Ahead to Nu worlds! (liquidity provision for fun and profit)


My name is Sam, I post as woolly_sammoth on the NuBits forum. I’d like to make you aware of the possibility to make some profit from Liquidity Provision in the Nu network.
This opportunity exists through liquidity pools that pay compensation for funds provided by you. The pools operate in a totally trust-less manner meaning that you stay in total control of your funds 100% of the time and can dip in and out as you see fit.

To explain how this works it’s probably useful to give some insight into Nu and what we are trying to achieve there.
Nu is a DAO (Decentralized Autonomous Organisation) whose aim is to provide a stable crypto currency in the form of NuBits. NuBits are pegged to the US Dollar such that 1 NBT = $1.
Nu and NuBits were launched in September 2014 as a vision of Jordan Lee and the Nu team (most recently active with the proposal to develop the Blocks and Chains Decentralized Exchange). Since that time, NuBits have done a remarkable job at keeping their stable value.
There are several mechanisms by which the stable value is secured but perhaps the most important is the provision of liquidity to the market through the crypto exchanges that support NuBits. The provided liquidity is used to set up large buy and sell walls that ensure that NuBits are always bought and sold at $1 (in reality there is a small spread (~0.2%) to take exchange fees into account).
The provision of liquidity is handled by ‘Custodians’ who are elected by Nu to erect the buy and sell walls. Until recently, becoming a Custodian was fairly hard. It requires the trust of the Nu community to become elected and access to a fairly large amount of funds to provide as liquidity. Custodians are rewarded for all this through grants of NuBits.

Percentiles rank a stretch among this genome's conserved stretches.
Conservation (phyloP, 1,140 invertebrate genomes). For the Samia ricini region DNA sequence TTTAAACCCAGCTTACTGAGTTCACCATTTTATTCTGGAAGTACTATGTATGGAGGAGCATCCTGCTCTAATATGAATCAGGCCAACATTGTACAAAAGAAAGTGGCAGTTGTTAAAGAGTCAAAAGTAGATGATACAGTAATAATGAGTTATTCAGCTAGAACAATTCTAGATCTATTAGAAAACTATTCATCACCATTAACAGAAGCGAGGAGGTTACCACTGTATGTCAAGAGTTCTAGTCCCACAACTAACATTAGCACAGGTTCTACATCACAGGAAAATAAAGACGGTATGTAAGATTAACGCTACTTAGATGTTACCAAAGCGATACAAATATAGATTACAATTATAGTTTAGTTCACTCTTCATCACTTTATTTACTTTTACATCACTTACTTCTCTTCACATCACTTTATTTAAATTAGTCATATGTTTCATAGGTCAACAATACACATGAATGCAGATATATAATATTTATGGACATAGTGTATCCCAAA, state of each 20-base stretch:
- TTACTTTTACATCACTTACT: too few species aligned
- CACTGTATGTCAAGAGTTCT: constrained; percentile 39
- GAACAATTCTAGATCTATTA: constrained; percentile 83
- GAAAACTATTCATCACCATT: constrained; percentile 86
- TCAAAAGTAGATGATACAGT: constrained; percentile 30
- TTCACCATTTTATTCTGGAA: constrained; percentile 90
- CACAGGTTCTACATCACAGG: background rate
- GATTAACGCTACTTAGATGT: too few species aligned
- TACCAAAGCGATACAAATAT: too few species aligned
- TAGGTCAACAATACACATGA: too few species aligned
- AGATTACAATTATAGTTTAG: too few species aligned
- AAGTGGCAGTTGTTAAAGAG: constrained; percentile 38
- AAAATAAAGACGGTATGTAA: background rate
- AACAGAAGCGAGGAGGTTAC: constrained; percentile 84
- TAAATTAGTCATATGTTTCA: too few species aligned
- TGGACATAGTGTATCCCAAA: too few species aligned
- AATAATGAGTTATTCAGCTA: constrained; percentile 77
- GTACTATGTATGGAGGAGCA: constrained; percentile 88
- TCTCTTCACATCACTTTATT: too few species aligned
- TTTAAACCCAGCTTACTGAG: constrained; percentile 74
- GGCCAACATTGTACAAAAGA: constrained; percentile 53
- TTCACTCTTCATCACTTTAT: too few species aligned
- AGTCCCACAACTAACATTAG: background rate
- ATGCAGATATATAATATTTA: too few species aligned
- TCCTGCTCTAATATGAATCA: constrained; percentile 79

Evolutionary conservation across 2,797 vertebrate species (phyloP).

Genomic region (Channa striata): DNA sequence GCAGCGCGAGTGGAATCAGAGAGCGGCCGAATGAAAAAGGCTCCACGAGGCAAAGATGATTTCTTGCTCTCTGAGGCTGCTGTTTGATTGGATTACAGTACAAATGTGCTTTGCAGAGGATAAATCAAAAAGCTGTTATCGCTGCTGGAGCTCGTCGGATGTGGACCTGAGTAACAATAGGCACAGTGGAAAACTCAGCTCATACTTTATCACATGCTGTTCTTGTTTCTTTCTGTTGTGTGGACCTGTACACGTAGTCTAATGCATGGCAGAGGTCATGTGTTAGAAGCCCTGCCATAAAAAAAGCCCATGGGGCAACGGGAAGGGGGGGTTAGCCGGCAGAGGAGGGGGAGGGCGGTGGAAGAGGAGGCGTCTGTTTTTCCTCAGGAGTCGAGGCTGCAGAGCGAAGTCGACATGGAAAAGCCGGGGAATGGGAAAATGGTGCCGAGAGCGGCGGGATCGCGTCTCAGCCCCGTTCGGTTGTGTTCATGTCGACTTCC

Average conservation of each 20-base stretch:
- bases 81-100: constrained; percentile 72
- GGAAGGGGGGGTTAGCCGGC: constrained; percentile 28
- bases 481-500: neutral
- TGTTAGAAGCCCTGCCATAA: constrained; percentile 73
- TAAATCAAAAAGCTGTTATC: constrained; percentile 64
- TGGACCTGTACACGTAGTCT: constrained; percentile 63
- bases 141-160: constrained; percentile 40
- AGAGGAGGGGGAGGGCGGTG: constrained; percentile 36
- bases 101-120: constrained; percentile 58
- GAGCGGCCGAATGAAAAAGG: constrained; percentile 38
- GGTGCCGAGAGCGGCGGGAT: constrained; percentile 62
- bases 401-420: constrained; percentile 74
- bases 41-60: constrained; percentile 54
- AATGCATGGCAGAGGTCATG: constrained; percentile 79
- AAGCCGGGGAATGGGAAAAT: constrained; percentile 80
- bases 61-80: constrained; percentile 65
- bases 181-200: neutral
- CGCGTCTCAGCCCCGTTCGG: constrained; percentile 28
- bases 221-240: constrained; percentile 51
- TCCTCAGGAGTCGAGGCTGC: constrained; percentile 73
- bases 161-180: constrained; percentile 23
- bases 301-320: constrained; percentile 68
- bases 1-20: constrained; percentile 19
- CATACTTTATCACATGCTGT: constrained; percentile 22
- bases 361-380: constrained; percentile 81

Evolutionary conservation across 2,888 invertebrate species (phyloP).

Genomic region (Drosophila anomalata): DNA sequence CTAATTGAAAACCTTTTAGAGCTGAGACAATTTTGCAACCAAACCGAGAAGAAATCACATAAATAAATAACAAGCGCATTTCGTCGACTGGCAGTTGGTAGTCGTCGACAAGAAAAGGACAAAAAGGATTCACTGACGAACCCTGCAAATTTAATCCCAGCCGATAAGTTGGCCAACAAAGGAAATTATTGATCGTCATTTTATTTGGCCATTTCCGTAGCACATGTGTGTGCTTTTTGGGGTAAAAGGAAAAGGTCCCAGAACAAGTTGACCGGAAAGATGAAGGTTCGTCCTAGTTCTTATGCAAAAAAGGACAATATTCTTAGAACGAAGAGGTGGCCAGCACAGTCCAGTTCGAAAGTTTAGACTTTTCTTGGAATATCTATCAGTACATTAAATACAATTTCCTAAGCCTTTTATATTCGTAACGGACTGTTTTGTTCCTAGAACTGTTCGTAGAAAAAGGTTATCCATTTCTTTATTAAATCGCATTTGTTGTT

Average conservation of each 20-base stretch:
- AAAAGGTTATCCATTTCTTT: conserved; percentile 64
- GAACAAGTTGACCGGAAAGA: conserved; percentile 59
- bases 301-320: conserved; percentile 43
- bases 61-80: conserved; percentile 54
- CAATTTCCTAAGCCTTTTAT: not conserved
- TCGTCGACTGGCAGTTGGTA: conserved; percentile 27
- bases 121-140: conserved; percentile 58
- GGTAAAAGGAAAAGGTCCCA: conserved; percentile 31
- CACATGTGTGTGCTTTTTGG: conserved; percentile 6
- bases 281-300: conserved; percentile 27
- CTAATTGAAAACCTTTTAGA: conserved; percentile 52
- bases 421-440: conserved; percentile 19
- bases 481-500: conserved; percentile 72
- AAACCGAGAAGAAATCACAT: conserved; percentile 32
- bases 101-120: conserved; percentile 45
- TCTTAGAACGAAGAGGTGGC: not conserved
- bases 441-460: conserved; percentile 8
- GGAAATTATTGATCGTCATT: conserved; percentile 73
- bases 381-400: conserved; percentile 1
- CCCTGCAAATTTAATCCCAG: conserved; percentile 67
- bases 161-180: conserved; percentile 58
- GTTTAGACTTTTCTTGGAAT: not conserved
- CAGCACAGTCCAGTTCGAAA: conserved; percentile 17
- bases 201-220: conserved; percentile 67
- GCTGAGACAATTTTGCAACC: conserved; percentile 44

Recent software developments mean that it is now much easier for anyone to become a Liquidity Providing Custodian (LPC) without having to become elected and with any amount of funds they see fit. This is possible through liquidity pools.
These pools allow anyone to share in the compensation available for providing liquidity for Nu by simply running an open source application on their computer and allowing it to place orders on Nu supporting exchanges on their behalf. The software uses the exchange trade API to place orders and then sends a cryptographically signed confirmation of the order to a central server which validates the order on the exchange and rewards the user accordingly.
The beauty of this design is that the user remains in complete control of their funds at all times. It is available on their exchange account for trade or withdrawal whenever they choose. The central server has absolutely no access to the user funds in any way whatsoever.

To add to the gamification of the process, users who provide liquidity are in competition with each other. The pool server sets a target of the liquidity it aims to provide on each exchange and a maximum daily rate of return. Users connecting to the server are able to specify a minimum rate of return that they are willing to accept for their liquidity provision. If the target isn’t filled, everyone is rewarded at the maximum rate as specified by the server. Once the target is reached however, those users who have specified a lower acceptable rate will be rewarded with the servers maximum rate first. Those users who have a higher acceptable rate set will be rewarded by the server at a lower rate or not at all depending on the number of active users and the amount of liquidity that is being provided over the target.
More information on the maths involved in this process are available in the discussion thread here.

There is currently one liquidity pool in full operation. It is run by me and Willy on nupool.net. There are other pools being lined up but for those who want to get involved now, NuPool is the pool to choose.